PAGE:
Wushu Insights by Mark Sangiao

wushu

After having the POC-PSC National Wushu Championship 2013 held last May 28-31, 2013 at the San Andres Sports Complex in Malate, Manila; the Wushu Federation Philippines is going to be busy again these coming months in preparation for the next big event in Asian Wushu.

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The Philippines is going to host the 7th Asian Junior Wushu Championship to be held at the Makati Coliseum, Makati, Philippines on August 8-11, 2013. This event is going to be attended by Wushu participants from 21 different countries all over Asia.  The Asian Junior Wushu Championship is a competition held every two years and there will be two events in the competition: Taolu and Sanda.

Wushu is both an exhibition and a full-contact sport derived from traditional Chinese martial arts. It was developed in China. The term wushu is Chinese for “martial arts”. “Wu” means military or martial and “Shu” means art. Taolu and Sanda are the two disciplines of competitive wushu.

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Taolu are the forms and involve martial arts pattern and manoeuvres for which competitors are judged and given points according to specific rules. The forms comprise basic movements such as stances, kicks, punches, balances, jumps, sweeps and throws based on aggregate categories of traditional Chinese martial arts styles and can be changed for competitions to highlight one’s strengths.

One famous celebrity that most people know who practiced Taolu is Jet Li. At the age of 8, he began learning wushu. At the age of 11, Jet Li won his first national championship and as a result, he travelled to more than 45 countries as part of Beijing Wushu Team. In 1974, he became the All-Around National Wushu Champion, a title he held for the five consecutive years.

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He retired from wushu at the age of 19 and went through acting martial arts films which include some of the greatest martial arts films of all times such as the Shaolin Temple, Kiss of a Dragon, Romeo and Juliet, ONE, Hero, Fearless and others. But one can never forget him playing Wong Fei-hung in the two sequels of Once Upon a time in China, where he played the legendary hero who fights against foreigners in this 19th century tale.

Sanda on the other hand, which is also called Sanshou, is a modern fighting method and sport influenced by traditional Chinese boxing,  Chinese wrestling methods and other Chinese grappling techniques. It has all the combat aspects of wushu. Sanda appears much like kickboxing or muay thai, but includes some wrestling techniques.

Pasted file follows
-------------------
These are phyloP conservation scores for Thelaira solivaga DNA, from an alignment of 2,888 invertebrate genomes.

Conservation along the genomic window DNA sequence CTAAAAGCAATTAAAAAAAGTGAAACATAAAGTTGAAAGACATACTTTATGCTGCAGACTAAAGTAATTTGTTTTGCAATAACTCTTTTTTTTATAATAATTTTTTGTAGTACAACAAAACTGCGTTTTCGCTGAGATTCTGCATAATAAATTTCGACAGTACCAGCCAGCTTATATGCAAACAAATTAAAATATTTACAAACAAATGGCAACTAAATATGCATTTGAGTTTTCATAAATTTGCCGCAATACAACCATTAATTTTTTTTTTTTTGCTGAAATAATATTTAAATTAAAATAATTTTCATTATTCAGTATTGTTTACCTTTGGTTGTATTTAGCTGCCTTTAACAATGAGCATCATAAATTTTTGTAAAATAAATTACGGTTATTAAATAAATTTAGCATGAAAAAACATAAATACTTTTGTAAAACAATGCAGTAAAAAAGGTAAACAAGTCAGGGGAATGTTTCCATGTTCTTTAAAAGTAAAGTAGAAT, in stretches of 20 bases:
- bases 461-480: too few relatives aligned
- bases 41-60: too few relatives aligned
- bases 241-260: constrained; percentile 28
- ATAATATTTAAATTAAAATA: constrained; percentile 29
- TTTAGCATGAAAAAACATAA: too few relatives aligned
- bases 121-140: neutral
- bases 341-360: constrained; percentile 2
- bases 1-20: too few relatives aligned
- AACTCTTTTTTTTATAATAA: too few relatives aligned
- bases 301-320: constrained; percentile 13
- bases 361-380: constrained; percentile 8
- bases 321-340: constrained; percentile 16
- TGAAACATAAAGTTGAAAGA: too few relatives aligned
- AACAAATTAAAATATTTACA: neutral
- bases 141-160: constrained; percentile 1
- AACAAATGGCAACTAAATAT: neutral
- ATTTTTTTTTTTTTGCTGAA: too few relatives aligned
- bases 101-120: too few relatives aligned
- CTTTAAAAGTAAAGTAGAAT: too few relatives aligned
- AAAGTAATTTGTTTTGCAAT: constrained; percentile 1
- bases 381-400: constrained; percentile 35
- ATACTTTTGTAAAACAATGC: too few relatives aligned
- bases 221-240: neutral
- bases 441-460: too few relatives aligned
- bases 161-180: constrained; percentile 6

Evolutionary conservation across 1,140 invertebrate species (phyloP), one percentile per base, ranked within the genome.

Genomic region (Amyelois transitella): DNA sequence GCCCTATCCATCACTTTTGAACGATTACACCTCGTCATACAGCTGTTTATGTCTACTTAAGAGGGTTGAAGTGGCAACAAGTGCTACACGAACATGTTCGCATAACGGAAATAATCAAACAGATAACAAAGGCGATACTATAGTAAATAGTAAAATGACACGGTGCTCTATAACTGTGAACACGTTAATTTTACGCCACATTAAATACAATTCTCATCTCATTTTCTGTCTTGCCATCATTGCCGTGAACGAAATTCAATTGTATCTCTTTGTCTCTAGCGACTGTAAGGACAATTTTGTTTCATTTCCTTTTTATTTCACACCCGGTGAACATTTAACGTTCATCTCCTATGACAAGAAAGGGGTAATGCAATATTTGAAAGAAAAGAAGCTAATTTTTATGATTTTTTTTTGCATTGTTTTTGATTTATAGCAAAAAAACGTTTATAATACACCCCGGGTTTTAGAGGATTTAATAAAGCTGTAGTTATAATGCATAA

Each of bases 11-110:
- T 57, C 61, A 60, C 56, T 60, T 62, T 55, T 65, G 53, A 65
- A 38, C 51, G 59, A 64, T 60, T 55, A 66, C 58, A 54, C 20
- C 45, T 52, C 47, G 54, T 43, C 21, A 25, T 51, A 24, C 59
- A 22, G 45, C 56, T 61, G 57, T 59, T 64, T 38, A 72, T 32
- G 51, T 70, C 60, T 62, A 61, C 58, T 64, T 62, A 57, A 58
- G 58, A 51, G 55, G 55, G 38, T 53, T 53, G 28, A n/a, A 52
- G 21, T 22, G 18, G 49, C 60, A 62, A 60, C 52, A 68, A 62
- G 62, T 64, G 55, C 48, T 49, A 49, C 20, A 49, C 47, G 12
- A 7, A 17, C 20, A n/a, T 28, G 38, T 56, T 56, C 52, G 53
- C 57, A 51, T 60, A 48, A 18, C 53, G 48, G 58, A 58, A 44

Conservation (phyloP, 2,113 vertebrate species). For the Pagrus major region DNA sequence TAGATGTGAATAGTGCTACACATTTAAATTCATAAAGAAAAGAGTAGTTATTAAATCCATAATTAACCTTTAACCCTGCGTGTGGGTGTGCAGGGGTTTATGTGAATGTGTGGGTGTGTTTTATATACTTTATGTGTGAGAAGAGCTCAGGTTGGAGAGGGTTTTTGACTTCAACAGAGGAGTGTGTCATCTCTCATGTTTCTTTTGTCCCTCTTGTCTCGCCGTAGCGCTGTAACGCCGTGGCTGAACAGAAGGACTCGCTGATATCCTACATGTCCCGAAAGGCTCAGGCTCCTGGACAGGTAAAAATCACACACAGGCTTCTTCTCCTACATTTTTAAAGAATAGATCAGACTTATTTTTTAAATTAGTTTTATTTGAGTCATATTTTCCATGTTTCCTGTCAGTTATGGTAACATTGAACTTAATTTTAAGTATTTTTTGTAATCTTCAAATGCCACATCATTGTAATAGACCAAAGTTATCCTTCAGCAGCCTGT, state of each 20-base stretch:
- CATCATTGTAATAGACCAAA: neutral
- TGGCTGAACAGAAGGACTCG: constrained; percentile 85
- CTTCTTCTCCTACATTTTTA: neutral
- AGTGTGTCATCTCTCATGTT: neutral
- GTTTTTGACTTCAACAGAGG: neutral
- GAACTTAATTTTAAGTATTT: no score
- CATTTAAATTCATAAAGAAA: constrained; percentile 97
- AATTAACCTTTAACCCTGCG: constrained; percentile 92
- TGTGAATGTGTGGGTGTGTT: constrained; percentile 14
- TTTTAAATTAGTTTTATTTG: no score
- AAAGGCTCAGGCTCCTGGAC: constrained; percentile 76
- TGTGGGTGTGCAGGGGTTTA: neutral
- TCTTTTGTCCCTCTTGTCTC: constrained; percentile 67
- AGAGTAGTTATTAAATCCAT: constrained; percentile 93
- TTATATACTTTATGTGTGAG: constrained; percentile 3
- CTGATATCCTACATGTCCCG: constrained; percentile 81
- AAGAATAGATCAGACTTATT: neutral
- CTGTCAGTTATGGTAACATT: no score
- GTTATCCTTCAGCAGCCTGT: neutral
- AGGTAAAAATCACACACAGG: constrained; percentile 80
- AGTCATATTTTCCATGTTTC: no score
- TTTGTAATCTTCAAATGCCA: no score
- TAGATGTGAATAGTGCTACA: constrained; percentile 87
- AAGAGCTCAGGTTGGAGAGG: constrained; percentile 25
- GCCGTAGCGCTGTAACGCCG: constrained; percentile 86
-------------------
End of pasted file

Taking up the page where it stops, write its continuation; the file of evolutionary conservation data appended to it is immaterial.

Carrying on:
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This is what we practice. This is what we master. Not everyone knows that Sanda is an all-around combative sport, because it involves striking and wrestling techniques. So all we have to do is add more knowledge from other disciplines to enhance the combinations. We have to add up western wrestling techniques, Brazilian Jiu-Jitsu, Japanese judo and other specialties from different martial arts which originated from other countries. But basically, wushu almost has it all except the grappling aspect.

In connection with Sanda or Sanshou competitions, I am again proud to announce the success of Benjie Rivera, one of a members of the Philippine National Team who is from Baguio and Benguet. He won the Chinese Fighting Championship against his Turkish opponent which was held in Shaanxi, Xian, China last June 14 to 16, 2013. Two out of our five members from the Wushu Philippine National Team won over their opponents. Another win was by Francis Solis from Ilo-ilo defeating his Chinese foe. Jessie Aligaga, Dembert Arcita and Jean Claude Saclag unfortunately all lost to their Chinese opponents.

Photos of Filipino Wushu Fighters who won in the recent

Photos of Filipino Wushu Fighters who won in the recent Chinese Fighting Championship

This win adds to the Wushu-Sanshou record of wins given by our fellow Cordillerans such Mark Eddiva, Eduard Folayang, Rexel Nganhayna, Rolly Chulhang, Jerome Calica, Jerome Lumabas, Roger Chulhang, Jason Domingo, Ronald Bingwaoel, Benito Amado, Michael Humiding, Joel Nganhayna, Joseph Pasiwat, Dare Malecdan, George Lusadan, Erik Kelly,  Mario Bey-agan, Ricky Luken, Mariane Mariano, Rhea May Rifani, Jennifer Lagilag, Dolly Andres and yours truly, among others, who are World, Asian and SEA games medalists.

With all these information, I hope to have shared some of the important insights for our readers to understand more about wushu. We wish to continue letting everybody know about this sport and one of our commitments as Wushu International Judge and Coach and as members of the Wushu Federation Philippines, is to produce quality athletes who can compete among all the best in the sport not only in the country but in Asia and the world. This is what we are training for, aside of course for MMA. This is why we have scholars. To put wushu on the map of competitive sports. This is one reason why we have our Team Lakay Wushu-Xanda and MMA Eliminations and Championships. We hope to produce competitive and quality athletes before we let them step-up to higher competitions.

Our next Team Lakay Wushu Xanda and MMA Championship is going to be on November. So we prepare our athletes for this. Athletes from other gyms from all around the Philippines are welcome to submit their participants if they want to take part in this event. We welcome them to come have a healthy competition with us. As I always say, this is for the benefit of the athletes and for the promotion of the sport and we join everyone who has the same advocacy and dream as ours.

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